Many Caymanians are calling for the decriminalization of the consumption and personal possession of small amounts of marijuana.
This comes after the heads of the Caribbean Community (CARICOM), an organization of nations including the Bahamas, Cayman Islands, Barbados, Jamaica and others, who recently attended 39th Heads of Government Conference in Montego Bay, St James, reached a consensus to take the necessary steps in their respective countries to review marijuana as a Schedule 1 drug.
Other Schedule 1 drugs include heroin, LSD, ecstasy and magic mushrooms.
The heads of Caribbean nations have agreed to “review marijuana’s current status with a view to reclassification,” noting “human and religious rights” issues stemming from criminalization as well as “the economic benefits to be derived” from legalization.
The move comes after a committee formed by the group recommended replacing cannabis criminalization with legal regulation.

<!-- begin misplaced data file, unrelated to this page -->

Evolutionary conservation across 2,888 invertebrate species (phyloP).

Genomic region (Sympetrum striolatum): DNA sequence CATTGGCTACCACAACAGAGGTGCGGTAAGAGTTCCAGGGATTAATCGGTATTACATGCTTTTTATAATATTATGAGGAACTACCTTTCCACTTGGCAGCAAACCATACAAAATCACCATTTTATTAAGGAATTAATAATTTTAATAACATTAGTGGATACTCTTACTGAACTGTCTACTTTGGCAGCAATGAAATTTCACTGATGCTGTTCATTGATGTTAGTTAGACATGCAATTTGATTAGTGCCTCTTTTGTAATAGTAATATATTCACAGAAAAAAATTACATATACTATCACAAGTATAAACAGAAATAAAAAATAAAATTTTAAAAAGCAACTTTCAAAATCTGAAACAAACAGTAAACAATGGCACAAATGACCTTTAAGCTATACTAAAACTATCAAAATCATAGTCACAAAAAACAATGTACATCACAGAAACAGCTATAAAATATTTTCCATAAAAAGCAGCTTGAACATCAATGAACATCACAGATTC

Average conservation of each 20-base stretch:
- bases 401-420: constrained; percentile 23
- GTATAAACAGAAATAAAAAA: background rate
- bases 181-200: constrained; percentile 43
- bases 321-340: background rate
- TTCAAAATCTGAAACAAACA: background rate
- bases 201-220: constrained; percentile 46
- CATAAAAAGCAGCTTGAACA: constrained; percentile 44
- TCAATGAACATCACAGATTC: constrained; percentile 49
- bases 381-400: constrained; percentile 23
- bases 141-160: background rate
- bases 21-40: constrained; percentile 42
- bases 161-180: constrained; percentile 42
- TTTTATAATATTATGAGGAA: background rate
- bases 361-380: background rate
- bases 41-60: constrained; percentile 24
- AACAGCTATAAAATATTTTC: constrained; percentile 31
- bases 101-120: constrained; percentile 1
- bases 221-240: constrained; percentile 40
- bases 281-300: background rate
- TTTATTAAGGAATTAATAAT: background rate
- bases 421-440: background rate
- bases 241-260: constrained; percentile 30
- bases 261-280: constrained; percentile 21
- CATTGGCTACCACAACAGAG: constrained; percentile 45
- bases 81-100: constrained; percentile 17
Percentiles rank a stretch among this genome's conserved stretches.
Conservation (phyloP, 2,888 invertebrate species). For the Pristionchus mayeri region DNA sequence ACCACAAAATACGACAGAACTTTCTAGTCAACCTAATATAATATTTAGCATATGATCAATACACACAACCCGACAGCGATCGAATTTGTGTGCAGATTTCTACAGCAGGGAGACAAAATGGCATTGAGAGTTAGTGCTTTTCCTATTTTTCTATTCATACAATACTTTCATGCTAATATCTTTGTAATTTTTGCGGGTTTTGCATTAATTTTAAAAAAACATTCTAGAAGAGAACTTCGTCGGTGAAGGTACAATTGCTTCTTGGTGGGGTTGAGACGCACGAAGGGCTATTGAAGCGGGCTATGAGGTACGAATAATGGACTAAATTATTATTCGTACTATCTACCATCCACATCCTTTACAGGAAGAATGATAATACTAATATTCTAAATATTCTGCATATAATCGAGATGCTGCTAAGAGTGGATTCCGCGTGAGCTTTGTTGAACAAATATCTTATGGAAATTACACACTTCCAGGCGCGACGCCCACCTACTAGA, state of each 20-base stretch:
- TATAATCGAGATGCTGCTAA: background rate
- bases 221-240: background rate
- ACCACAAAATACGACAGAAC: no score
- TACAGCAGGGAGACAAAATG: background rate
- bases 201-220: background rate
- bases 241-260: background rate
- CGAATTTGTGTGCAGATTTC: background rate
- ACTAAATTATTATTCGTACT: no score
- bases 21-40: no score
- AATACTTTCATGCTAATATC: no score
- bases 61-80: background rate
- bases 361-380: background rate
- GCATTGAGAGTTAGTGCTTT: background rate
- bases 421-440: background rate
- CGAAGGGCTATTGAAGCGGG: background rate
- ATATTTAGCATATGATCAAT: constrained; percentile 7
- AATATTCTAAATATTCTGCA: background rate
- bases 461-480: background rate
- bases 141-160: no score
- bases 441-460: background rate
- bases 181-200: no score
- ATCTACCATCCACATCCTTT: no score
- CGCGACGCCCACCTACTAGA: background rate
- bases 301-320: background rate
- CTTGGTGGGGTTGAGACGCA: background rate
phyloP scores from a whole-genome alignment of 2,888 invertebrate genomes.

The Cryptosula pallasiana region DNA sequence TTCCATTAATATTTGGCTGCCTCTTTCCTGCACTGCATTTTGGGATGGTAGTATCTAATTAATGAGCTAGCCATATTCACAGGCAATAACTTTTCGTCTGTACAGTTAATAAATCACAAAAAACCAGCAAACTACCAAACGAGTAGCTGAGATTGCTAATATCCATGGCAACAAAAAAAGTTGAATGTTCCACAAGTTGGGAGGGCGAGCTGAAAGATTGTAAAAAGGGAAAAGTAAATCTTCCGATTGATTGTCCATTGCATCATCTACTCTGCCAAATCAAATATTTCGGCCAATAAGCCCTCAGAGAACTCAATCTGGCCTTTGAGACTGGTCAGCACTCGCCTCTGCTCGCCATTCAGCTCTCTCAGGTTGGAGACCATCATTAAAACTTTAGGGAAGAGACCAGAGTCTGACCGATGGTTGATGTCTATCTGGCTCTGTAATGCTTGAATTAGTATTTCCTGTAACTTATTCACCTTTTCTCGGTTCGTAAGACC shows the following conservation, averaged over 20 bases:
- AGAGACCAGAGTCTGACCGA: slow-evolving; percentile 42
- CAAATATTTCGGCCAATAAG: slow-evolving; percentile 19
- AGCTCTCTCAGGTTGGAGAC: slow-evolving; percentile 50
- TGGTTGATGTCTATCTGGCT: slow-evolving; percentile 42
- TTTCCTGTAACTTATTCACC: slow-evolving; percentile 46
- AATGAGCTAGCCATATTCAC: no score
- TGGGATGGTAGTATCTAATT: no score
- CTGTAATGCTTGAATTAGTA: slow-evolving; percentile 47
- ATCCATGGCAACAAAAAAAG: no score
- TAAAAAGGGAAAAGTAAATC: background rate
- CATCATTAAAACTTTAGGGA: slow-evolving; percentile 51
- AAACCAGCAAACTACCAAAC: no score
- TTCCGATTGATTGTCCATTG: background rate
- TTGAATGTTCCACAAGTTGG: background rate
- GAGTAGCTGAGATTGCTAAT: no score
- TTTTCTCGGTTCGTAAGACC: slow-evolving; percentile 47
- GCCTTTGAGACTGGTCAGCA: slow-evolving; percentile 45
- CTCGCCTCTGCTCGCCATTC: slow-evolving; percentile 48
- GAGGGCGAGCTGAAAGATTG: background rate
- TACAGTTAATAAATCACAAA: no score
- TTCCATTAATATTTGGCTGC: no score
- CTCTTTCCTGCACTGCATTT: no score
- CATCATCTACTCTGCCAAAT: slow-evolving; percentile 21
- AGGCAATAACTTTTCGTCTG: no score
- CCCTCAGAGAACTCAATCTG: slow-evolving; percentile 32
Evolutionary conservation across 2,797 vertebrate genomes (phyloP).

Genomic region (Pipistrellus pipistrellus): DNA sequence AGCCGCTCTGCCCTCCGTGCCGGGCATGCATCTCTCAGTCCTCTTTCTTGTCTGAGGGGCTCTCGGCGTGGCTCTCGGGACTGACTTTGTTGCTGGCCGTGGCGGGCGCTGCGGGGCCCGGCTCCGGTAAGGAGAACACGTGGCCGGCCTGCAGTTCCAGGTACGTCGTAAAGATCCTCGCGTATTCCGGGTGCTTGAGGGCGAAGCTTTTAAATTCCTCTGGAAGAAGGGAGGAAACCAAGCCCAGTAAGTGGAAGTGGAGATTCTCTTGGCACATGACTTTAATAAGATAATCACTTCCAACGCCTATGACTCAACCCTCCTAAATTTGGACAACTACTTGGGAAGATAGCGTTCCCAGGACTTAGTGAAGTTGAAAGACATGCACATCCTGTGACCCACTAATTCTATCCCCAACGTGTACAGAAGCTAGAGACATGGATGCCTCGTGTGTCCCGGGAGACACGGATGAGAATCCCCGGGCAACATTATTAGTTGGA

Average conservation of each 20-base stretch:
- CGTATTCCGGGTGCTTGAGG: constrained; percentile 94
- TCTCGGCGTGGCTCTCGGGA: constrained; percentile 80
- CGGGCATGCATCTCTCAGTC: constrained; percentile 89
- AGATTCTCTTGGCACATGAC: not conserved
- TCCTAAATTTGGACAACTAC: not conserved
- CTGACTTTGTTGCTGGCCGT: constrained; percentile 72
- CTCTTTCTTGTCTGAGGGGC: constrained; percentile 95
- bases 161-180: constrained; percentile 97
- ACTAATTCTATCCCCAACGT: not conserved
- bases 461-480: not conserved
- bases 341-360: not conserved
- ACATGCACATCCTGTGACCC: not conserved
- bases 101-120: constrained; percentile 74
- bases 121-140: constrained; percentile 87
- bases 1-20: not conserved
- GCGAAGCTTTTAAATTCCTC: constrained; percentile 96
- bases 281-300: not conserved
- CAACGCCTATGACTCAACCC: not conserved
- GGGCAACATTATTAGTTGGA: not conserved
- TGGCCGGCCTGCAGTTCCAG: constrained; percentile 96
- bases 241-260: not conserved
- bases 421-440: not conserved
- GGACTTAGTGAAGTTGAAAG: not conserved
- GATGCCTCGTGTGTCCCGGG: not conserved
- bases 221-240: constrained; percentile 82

“We also agreed that each member state, in accordance with its own circumstances, would determine its own pathway to pursue the law reforms necessary as proposed by the Regional Marijuana Commission,” said Jamaican Prime Minister Andrew Holness, who is Chairman of CARICOM, at a press conference.
He argued that the approach became unavoidable, as the status of marijuana is a spoke in the wheel of research into medical cannabis.
The Premier’s Office of the Cayman Islands has since indicated that the islands will consider regional recommendations to decriminalize ganja.
“Each Caricom country will want to consider the report and determine the best option for their own people. This certainly is the case with the Cayman Islands. Indeed there is currently no public mandate for decriminalization of marijuana locally,” the Premier’s Office reported.
Marijuana is currently illegal in the Cayman Islands, but is transported illicitly.
In 2016, the governor of the British Overseas Territory of the Cayman Islands approved a change to the Misuse of Drugs Law to allow the importation and use of CBD oil for medical purposes.